on charlemagne palestine’s the lower depths via alga margen

Charlemagne Palestine – The Lower Depths (2017)

Note: This is slightly modified and expanded review, originally published by SoundOhm

There was a time, just outside of recent memory, when one of musical Minimalism’s great voices had disappeared, leaving only two remarkable, but largely unobtainable, albums behind – hints of what had been. When Charlemagne Palestine reentered the world of music during the 1990’s, following roughly two decades of silence, he was possessed by a remarkable fire – performing and recording widely, seeming to make up for lost time. Across the ensuing years, his body of work has grown with startling breadth and cohesiveness, drawing new audiences into its midst. In all probability, Palestine has more loyal fans now than he ever has, but for many, his earlier, formative efforts have remained out of reach. Over the last year or so, there have been remarkable strides in rectifying this. First came the vinyl reissue of his seminal Strumming Music, originally issued by Shandar in 1974, and then, only a short while after, came Alga Marghen’s astounding issue of archival recordings from the same year – Arpeggiated Bösendorfer + Falsetto Voice, which shortly predate and illuminate his groundbreaking album, Four Manifestations On Six Elements. Now the imprint has returned with further archival recordings, stretching across a X3 CD box set – a sprawling work called Lower Depths, which Palestine began work on in 1977.


Lower Depths is among the most important historical works to emerge within Palestine’s recorded canon, in part because its singularity and length, but equally because it took form during a crucial period in his creative generation, one grossly underrepresented within his body of recordings. While the composer wrote and performed extensively across the 1970’s, his only two albums, proceeding his return in 1997, were both released in 1974. Capturing an understanding of his activities between those dates has always been difficult. Lower Depths opens a window onto a startling truth. He was at the height of his powers, only shortly before moving to Europe and leaving music behind. Lower Depths extends from Palestine’s practice of exploring the profound potential of constraint, his technique of strumming the piano – repeating a succession of notes to generate overtone harmonics. That said, in many ways it stands apart. Much of the composers work focuses on the middle and higher end of the keyboard – the generation of shimmering ambiences and clear rhythm. Lower Depths is an all together different extreme. During the late 70’s Palestine was in possession of a Bösendorfer which stretched octaves below any other piano’s range. It from here that the work grows and largely dwells. A deep, thunderous, rumbling world – as immersive and rippling as anything in the composer’s body of work, but entirely different in mood and tone.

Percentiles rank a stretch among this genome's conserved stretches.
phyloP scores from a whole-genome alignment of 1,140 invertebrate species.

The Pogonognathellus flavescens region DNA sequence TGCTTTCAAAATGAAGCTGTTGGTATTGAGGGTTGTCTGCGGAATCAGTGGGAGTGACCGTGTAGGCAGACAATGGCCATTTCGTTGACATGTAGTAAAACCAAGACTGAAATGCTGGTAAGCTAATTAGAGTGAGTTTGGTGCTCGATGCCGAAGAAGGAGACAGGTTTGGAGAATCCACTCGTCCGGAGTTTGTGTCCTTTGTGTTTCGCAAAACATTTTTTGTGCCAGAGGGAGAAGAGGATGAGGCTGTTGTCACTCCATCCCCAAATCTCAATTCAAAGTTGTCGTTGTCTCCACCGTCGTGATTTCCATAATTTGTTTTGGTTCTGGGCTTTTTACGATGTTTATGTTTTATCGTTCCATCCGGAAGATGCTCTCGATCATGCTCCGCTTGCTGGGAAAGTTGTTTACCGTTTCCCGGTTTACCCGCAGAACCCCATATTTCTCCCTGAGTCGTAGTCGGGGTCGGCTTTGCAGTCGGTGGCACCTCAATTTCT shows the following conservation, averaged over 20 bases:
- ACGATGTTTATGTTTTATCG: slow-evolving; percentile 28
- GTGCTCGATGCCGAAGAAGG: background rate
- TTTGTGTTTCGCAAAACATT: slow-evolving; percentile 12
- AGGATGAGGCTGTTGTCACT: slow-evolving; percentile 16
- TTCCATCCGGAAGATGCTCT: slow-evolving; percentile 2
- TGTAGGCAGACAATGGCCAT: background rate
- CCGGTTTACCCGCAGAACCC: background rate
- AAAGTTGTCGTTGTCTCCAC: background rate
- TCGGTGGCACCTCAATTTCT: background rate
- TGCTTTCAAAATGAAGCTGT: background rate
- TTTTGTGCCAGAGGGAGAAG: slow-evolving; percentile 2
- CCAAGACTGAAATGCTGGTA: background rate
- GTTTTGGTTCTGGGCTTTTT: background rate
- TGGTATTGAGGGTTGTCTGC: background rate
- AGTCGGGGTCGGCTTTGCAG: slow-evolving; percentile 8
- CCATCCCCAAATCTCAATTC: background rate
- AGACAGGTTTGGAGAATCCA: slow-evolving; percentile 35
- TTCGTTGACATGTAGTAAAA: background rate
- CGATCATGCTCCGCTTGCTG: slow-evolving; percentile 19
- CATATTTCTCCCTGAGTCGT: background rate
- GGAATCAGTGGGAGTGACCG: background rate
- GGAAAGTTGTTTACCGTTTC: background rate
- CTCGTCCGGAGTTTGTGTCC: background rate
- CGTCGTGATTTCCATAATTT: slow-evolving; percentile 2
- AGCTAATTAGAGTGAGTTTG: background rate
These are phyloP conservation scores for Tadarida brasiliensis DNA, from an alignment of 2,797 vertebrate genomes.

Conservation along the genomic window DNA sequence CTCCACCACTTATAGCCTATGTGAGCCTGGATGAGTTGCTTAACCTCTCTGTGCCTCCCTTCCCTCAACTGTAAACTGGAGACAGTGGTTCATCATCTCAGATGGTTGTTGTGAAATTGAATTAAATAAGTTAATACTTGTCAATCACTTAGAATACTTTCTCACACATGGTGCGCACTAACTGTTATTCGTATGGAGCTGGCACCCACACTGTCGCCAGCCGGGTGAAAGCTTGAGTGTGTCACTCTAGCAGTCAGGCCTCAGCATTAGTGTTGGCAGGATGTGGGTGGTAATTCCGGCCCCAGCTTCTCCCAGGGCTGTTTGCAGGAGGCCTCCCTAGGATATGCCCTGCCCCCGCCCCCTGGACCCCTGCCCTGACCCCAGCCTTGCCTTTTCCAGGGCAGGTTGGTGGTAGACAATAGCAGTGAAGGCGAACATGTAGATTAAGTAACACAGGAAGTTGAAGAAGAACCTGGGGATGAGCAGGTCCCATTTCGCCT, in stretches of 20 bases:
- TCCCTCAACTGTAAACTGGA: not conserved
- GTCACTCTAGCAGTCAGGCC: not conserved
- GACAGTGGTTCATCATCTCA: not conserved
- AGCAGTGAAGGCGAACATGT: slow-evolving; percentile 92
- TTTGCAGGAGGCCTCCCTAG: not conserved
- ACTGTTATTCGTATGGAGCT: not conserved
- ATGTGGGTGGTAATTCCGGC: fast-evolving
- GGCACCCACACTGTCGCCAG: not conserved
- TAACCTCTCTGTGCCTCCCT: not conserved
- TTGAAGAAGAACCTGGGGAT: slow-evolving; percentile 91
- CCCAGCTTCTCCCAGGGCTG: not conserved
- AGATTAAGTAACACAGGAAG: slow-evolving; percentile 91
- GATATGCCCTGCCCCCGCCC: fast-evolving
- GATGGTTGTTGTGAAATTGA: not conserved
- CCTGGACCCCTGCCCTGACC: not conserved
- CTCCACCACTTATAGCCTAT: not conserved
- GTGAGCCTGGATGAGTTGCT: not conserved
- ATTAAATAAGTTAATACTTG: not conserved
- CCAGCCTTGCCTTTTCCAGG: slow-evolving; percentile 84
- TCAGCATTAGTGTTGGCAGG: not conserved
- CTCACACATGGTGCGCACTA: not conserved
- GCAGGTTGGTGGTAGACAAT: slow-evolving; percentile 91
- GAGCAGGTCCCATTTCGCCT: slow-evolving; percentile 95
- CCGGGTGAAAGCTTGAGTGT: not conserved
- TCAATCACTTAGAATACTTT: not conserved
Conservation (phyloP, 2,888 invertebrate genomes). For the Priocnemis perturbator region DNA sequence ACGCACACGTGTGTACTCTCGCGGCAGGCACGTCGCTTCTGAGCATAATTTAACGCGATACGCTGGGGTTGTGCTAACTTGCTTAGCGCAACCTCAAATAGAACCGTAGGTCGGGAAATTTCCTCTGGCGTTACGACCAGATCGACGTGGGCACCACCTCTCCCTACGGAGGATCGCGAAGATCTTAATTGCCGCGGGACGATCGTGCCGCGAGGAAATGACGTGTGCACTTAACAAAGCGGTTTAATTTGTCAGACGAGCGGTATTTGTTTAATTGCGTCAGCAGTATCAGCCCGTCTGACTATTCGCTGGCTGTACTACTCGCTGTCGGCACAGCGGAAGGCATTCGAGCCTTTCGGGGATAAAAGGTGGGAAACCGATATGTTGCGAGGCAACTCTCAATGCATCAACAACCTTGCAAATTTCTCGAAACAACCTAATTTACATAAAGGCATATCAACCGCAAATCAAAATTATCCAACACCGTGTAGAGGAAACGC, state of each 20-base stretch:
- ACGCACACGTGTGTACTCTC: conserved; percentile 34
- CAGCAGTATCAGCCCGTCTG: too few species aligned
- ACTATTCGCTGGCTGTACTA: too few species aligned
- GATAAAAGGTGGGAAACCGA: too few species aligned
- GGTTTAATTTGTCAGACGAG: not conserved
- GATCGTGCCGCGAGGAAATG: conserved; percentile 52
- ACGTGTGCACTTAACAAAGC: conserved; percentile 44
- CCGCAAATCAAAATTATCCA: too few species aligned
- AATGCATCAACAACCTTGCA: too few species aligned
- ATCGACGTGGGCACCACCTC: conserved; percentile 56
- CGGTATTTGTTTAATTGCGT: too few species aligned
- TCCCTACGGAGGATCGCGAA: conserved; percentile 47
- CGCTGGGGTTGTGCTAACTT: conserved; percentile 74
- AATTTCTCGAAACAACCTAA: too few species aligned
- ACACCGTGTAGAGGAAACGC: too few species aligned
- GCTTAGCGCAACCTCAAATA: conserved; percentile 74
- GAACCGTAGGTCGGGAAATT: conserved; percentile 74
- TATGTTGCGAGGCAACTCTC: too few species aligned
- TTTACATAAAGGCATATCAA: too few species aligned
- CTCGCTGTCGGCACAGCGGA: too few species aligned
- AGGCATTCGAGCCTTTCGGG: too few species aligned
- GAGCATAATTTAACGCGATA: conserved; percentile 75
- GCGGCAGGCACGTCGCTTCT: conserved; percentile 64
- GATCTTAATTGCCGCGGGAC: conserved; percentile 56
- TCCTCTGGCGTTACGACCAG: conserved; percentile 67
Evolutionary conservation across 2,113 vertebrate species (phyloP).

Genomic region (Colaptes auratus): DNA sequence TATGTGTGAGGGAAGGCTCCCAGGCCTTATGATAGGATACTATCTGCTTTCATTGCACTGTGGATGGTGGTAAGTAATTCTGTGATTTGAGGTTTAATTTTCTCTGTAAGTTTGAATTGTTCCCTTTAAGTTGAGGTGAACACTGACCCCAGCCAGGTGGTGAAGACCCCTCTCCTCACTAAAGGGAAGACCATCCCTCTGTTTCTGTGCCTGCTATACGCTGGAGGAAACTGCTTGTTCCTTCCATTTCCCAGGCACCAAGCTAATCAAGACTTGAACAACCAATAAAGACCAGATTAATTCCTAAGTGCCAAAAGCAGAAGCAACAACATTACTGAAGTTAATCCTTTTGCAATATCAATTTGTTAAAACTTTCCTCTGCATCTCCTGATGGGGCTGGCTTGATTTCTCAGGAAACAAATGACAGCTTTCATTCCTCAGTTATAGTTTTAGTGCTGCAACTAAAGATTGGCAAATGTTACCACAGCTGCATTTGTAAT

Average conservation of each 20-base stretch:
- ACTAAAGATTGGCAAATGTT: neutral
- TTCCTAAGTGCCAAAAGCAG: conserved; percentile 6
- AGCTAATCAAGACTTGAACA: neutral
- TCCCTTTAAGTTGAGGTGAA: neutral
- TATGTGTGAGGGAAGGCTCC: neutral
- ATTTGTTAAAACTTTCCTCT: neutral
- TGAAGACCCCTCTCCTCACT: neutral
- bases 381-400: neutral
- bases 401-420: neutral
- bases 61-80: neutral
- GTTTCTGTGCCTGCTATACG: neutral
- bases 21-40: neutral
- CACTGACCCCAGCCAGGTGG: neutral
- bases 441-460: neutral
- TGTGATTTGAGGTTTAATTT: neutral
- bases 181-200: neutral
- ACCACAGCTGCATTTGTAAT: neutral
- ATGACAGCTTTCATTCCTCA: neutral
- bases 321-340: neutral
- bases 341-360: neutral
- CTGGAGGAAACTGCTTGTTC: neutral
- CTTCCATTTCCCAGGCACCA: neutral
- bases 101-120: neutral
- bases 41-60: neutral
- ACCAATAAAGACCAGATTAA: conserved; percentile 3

While a twenty minute version of the work emerged on Godbear in 1998, stretched to its full length and power, heard as it was intended to be, this realization of Lower Depths is a missing piece of the puzzle. While its musical brilliance is unmistakable, as an artifact it doubles as an encounter with one of the century’s most important composers at the height of his powers, moments before he disappeared from view. It’s incredible on every count. A lost, and profoundly important work within the history of musical Minimalism, stretching and expanding what we understand and expect of an already singular voice. It’s Palestine as few have heard him, and as everyone should. Yet another incredible effort by Alga Marghen. An essential box of stunning meaning and importance. You can check out a sample below, and grab it from SoundOhm or from a record store near you.

-Bradford Bailey

















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